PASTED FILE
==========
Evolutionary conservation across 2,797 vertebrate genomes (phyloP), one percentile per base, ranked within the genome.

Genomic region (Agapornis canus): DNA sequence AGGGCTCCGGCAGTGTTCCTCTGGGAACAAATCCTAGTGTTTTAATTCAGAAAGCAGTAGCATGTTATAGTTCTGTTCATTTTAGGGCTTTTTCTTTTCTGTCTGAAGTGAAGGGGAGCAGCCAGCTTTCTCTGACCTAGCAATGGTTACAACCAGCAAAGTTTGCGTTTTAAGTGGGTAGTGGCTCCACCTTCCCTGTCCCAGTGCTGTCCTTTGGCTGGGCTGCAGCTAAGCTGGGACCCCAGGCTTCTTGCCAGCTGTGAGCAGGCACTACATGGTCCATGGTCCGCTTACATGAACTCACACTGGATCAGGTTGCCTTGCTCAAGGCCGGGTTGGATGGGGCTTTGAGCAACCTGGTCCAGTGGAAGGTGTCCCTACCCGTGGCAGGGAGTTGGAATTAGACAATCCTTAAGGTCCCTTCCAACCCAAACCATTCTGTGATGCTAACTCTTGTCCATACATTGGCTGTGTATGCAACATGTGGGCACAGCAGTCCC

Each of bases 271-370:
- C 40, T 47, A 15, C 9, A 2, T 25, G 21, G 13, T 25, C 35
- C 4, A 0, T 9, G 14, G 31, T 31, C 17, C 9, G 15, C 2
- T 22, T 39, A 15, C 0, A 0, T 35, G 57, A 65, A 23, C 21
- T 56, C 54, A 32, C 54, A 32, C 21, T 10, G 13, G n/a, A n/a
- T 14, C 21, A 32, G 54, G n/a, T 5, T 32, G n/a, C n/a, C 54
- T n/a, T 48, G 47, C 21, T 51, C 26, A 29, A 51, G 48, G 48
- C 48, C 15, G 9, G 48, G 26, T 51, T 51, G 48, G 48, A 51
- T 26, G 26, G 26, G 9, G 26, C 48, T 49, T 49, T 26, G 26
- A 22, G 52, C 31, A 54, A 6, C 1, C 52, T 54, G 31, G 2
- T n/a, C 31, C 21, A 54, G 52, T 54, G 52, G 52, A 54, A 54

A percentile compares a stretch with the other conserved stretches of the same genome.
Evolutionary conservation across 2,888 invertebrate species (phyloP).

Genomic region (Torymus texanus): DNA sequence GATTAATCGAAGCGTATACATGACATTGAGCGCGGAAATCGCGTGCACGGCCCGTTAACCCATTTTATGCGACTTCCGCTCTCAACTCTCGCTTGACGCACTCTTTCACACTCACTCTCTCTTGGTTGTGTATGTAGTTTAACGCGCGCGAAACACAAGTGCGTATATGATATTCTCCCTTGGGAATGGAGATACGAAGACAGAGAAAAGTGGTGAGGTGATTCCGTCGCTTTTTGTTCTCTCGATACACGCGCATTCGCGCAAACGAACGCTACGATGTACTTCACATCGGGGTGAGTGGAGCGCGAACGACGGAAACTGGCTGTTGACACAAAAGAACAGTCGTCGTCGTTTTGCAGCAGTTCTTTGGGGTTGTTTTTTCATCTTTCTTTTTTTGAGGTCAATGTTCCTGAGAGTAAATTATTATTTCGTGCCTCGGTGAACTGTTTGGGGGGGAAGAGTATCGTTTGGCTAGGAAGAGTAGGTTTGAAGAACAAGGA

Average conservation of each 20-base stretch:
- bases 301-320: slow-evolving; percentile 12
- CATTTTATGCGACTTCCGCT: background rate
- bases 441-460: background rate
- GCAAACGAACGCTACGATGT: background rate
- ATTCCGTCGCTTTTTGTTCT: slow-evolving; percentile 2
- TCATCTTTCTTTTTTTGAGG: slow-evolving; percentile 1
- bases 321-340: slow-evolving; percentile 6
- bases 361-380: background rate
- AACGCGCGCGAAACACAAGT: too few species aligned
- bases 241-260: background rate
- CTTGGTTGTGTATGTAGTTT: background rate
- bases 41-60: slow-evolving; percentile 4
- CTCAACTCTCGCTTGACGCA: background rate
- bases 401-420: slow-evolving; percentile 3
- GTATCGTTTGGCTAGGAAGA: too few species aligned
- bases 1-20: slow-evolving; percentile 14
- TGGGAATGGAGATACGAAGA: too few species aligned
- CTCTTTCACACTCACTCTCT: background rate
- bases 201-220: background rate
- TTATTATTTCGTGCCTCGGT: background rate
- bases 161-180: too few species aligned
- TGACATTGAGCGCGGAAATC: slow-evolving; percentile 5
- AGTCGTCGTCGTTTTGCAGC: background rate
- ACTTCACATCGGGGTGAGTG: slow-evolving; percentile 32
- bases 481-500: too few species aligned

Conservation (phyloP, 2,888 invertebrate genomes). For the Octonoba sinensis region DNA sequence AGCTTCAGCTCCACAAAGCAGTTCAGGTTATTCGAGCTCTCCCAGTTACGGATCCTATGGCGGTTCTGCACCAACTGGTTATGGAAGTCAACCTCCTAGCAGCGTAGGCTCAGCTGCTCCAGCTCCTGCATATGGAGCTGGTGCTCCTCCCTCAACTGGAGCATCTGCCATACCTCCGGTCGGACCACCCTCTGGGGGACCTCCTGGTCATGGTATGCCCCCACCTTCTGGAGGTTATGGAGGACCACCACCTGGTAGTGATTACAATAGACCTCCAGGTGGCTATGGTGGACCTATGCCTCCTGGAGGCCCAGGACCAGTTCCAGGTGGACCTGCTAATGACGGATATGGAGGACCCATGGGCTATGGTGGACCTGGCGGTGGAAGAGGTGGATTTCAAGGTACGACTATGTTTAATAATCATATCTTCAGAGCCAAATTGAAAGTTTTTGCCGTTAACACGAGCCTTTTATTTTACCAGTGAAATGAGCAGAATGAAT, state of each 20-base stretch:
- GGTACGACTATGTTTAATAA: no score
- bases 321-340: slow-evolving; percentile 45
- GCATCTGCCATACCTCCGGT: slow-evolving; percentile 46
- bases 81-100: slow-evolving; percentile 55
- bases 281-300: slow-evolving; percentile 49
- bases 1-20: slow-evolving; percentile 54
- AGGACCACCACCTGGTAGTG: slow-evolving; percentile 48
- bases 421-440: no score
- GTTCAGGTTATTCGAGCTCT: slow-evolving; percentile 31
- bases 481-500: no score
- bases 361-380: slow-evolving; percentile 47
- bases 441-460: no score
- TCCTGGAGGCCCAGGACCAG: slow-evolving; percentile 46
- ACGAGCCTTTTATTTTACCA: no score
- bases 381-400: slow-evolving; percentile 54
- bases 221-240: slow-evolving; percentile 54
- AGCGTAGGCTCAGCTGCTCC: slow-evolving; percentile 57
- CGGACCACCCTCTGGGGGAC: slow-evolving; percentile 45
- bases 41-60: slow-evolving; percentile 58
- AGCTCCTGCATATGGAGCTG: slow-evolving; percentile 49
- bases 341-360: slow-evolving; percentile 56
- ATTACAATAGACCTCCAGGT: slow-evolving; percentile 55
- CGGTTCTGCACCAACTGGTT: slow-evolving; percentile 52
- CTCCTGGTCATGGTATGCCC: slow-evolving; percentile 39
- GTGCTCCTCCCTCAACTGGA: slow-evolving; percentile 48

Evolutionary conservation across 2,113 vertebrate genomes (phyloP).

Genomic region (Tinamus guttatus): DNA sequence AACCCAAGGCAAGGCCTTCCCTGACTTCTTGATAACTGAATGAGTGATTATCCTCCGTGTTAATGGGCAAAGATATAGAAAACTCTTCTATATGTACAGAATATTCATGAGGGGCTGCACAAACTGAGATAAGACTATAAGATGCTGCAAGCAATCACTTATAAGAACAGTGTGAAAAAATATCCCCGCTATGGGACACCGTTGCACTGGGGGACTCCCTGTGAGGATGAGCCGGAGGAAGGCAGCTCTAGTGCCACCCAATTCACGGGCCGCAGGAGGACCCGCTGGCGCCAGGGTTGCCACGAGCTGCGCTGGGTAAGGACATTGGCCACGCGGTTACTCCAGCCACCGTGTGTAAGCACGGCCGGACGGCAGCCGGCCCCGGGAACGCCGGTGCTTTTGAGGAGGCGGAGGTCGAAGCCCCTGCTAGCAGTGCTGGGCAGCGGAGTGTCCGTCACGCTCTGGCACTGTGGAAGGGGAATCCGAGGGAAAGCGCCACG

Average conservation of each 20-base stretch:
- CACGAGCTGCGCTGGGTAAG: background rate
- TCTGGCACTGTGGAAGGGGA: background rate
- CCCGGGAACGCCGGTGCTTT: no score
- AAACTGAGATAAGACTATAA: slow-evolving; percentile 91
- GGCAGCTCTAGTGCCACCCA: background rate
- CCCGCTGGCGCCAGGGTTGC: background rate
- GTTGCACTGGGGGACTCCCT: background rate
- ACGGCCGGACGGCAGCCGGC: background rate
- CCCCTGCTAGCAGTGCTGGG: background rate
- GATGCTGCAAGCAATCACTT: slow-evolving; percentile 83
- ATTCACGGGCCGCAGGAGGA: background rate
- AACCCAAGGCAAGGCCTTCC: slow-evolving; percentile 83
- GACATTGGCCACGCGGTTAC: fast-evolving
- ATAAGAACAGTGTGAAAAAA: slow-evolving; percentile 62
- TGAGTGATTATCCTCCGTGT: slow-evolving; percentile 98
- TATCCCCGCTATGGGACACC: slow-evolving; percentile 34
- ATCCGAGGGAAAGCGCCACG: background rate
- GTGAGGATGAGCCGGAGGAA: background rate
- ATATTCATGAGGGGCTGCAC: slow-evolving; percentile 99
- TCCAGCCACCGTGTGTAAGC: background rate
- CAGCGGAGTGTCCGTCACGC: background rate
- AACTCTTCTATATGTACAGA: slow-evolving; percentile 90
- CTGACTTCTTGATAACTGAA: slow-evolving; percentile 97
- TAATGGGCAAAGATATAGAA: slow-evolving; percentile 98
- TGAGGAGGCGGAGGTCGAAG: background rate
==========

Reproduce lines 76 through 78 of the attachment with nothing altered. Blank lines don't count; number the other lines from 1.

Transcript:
- GGCAGCTCTAGTGCCACCCA: background rate
- CCCGCTGGCGCCAGGGTTGC: background rate
- GTTGCACTGGGGGACTCCCT: background rate